Member fact file:
The Brain Tumour Charity has been a member of the Charity Learning Consortium since 2018 and uses both the learning management system and eLearning that we provide.
Top tip 1:
When evaluating the impact of learning, ask key stakeholders ‘What would success look like to you?
When evaluating the impact of a learning programme, focus on how your key stakeholders will judge success. Often, we identify key metrics and outcomes that we think matter from an L&D perspective. In reality, your stakeholder may care about something completely different.
For example: When designing a training programme for a customer service function, our L&D team identified numerous potential success measures, including time taken to resolve queries, customer satisfaction scores, time spent on hold, etc.
However, when we asked the project sponsor ‘What would success look like to you?’ his message was simple: “I’ll know the programme has worked when I no longer see my managers being bombarded by simple questions and queries from their team members on a daily basis.”
Based on his answer, we revisited our programme design to better meet his requirements, and amended our evaluation to measure what actually mattered to him. As a bonus, we saved a lot of time gathering evaluation data, which in reality was of little interest to the project sponsor.
Top tip 2:
Think of your training programmes as the starting line, not the finishing line
In L&D we often focus huge energy on planning our learning programmes, thinking about suitable pre-work and considering learning transfer. Often though, there’s still the temptation to think of the end of the learning programme as the ‘finishing line’.
Reframing, and instead considering the end of your learning programme as the ‘starting line’, naturally forces you to consider impact over the longer term:
- How, for instance, will you check that learning has made an impact in six months or 12 months after the programme has taken place?
- How will you ensure that new starters who join the organisation in six months’ time can access the learning?
- What tools and resources could you create to jog learners’ memories of key learning points ‘on the job’ in a few months’ time?
- What support do you need from managers to embed learning in the workplace over the longer term?
Top tip 3:
When faced with time or financial pressures, use AGILE principles to help you prioritise
As L&D professionals, we always want to do the best possible job. However, when time and/or finances are tight it may not be feasible to do everything you’d like to.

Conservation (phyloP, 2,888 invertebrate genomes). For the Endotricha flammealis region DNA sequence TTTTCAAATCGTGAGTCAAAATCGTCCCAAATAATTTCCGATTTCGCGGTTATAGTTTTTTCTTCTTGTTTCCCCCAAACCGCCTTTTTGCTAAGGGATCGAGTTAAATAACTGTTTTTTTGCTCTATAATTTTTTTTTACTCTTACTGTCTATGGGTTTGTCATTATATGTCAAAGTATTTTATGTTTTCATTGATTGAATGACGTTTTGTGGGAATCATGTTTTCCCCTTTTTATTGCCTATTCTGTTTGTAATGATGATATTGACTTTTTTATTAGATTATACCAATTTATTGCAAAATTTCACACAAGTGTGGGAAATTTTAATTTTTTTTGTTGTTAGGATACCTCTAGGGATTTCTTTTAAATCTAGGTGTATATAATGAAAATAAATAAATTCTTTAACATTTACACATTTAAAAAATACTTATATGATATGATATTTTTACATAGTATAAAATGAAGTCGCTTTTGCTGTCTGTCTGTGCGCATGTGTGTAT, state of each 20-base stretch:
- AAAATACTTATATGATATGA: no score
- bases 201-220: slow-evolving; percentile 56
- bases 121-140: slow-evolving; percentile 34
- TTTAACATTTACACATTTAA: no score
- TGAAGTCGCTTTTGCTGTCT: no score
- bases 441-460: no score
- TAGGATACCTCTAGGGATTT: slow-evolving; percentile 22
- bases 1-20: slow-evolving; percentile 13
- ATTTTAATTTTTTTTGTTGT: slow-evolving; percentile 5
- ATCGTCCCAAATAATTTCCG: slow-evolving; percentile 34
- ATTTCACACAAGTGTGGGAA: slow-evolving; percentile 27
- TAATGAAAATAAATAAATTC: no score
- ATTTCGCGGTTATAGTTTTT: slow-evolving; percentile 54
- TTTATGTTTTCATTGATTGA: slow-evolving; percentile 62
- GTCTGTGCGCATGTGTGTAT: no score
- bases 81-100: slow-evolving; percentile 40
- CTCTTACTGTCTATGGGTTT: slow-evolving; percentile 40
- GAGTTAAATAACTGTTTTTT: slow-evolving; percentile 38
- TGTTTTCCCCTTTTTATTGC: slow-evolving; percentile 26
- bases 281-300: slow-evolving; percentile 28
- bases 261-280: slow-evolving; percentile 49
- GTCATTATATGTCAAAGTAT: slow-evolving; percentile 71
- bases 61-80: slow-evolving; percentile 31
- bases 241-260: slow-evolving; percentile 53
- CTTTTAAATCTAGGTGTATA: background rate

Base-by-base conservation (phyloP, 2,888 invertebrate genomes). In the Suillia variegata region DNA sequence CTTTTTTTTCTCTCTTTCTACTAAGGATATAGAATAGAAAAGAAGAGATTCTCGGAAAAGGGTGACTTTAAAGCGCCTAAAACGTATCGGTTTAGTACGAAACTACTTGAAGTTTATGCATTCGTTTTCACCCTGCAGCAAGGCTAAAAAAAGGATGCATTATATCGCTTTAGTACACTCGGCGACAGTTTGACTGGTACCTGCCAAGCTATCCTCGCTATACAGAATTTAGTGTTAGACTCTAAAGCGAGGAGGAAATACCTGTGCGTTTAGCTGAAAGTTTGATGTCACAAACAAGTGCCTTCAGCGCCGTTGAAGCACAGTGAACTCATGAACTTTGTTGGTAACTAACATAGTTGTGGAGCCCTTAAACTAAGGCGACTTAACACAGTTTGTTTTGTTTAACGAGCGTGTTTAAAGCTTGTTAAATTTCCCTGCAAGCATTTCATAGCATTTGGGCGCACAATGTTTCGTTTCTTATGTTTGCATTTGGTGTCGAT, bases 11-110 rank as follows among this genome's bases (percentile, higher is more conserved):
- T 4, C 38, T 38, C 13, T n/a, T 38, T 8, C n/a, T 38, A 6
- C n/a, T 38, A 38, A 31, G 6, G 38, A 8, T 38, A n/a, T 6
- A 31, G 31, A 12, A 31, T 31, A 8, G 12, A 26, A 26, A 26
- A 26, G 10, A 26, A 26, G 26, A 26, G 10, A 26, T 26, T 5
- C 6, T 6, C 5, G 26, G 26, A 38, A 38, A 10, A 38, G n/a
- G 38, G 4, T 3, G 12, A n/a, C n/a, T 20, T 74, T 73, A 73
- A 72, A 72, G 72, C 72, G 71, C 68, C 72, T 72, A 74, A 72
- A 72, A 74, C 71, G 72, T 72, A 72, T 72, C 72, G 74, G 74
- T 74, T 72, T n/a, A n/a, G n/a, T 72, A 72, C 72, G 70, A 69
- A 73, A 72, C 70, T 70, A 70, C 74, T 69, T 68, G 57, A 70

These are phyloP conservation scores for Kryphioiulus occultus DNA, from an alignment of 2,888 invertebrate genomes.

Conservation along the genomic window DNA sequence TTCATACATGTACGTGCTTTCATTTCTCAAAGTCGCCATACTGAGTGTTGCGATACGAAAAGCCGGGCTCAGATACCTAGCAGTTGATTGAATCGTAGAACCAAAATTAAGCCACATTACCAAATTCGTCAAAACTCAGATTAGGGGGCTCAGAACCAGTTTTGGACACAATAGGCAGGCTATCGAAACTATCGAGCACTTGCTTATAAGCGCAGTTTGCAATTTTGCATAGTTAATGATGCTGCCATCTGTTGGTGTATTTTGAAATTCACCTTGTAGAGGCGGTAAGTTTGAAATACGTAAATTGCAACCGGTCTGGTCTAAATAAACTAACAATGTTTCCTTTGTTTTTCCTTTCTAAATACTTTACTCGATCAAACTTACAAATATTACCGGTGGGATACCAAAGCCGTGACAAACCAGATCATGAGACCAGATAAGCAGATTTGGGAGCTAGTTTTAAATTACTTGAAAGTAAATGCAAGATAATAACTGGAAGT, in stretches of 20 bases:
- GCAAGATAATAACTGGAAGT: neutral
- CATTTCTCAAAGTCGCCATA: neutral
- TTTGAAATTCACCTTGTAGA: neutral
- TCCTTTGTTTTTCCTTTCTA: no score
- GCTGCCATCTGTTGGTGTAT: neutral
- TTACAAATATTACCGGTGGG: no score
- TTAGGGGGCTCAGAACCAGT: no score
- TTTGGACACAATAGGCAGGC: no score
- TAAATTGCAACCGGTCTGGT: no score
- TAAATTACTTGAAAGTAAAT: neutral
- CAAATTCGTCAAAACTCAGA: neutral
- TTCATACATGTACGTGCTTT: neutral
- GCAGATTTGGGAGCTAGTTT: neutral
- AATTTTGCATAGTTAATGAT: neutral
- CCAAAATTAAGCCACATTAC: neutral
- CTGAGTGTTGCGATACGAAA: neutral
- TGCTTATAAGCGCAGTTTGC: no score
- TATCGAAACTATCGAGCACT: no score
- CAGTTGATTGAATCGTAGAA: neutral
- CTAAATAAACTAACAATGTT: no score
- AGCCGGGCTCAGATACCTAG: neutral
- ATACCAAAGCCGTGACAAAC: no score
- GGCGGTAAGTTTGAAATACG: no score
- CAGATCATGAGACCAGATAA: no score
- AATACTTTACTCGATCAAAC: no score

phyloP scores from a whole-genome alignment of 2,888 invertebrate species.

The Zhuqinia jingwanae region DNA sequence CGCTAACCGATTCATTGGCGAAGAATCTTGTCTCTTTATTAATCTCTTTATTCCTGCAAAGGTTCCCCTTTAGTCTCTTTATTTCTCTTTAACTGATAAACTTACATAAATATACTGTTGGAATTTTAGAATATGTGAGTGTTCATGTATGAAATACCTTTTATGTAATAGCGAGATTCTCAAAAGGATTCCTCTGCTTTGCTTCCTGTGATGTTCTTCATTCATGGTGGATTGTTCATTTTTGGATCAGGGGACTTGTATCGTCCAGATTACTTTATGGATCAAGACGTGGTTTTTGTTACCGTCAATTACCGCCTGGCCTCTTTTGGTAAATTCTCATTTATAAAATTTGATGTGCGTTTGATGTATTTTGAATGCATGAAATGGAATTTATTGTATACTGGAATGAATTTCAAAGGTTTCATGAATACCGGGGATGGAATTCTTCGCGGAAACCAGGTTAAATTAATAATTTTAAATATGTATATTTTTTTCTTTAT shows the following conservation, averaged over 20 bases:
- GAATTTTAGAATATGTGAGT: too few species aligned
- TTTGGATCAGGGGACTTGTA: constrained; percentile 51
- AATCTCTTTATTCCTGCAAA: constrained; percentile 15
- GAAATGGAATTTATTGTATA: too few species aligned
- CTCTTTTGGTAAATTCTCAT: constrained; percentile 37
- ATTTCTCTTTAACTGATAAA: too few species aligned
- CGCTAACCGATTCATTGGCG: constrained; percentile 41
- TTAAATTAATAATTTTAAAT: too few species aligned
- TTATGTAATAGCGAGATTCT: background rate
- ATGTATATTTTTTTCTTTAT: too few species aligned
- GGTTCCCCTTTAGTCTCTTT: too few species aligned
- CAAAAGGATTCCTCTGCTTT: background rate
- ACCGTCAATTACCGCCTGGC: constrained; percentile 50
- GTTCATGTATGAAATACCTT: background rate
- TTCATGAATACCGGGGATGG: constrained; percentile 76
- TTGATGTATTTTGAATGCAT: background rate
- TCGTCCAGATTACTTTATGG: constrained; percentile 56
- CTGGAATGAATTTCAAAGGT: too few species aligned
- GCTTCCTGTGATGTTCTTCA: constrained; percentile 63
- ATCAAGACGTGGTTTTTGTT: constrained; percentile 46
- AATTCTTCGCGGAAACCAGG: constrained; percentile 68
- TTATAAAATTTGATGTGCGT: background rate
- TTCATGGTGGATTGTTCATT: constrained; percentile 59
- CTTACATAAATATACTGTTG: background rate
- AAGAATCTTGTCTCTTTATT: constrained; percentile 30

In these circumstances, the AGILE principle of launching with a minimum viable product (MVP) can be helpful. Put simply, the MVP is the most basic form of a product that will meet the customer’s needs, but which can be improved later when more time and/or budget is available.
So, next time you’re planning a learning programme with time/financial constraints, try asking:
- What are the really critical parts of this learning programme?
- What could be stripped away?
- What could follow later or be improved when more time/budget is available?
- What is the simplest format you could use that would still achieve your learning outcomes?
Top tip 4:
Only use face-to-face training for the parts of your learning programmes that really need it
Time is precious, and in the post-pandemic world it’s more challenging than ever to bring people together. Increasingly, people are also questioning whether the impact of an event will justify the time and effort of attending.
Yet, despite this, many face-to-face learning events still begin with a session of trainer-led input, covering the theoretical aspects of a subject. Most of this could simply be read by learners in advance.
When planning a face-to-face event, think about what you could achieve via other methods, to save time on the day:
- Could you record a simple video or narrated PowerPoint for learners to watch beforehand?
- Could a short piece of digital content adequately cover the theory?
- Could you start your session with a Q&A session on the topic instead of trainer input?
- Which aspects of your programme genuinely need to be done either face to face or in a virtual classroom?
Creating connection is arguably more important than ever, but doing so only for the bits that really matter will save your learners (and yourself) time, may generate goodwill and will likely create more impact in the long-term.
Top tip 5:
Never do for learners what learners can do for themselves
A key principle of brain-friendly learning is never do for learners what learners can do for themselves.
As L&D professionals, we are fonts of all knowledge, and often enjoy sharing this with our teams. However, to make learning programmes more interactive, it can be helpful to hold back on this natural inclination to ‘serve up’ information to our learners, and give them the opportunity to discover it for themselves instead.
For example: In a leadership development session, you might naturally be tempted to cover a number of different leadership styles and theories. Instead try:
- Giving learners an hour to do some Google research on the topic themselves in smaller groups, and then ask them to present back to the wider group what they’ve learned.
- Allowing them 15 minutes to brainstorm what they already know and presenting it back to the group
You can still have slides in reserve in case they miss something important, but by allowing them to do the work themselves and teach it back, they are much more likely to retain the information in the long term.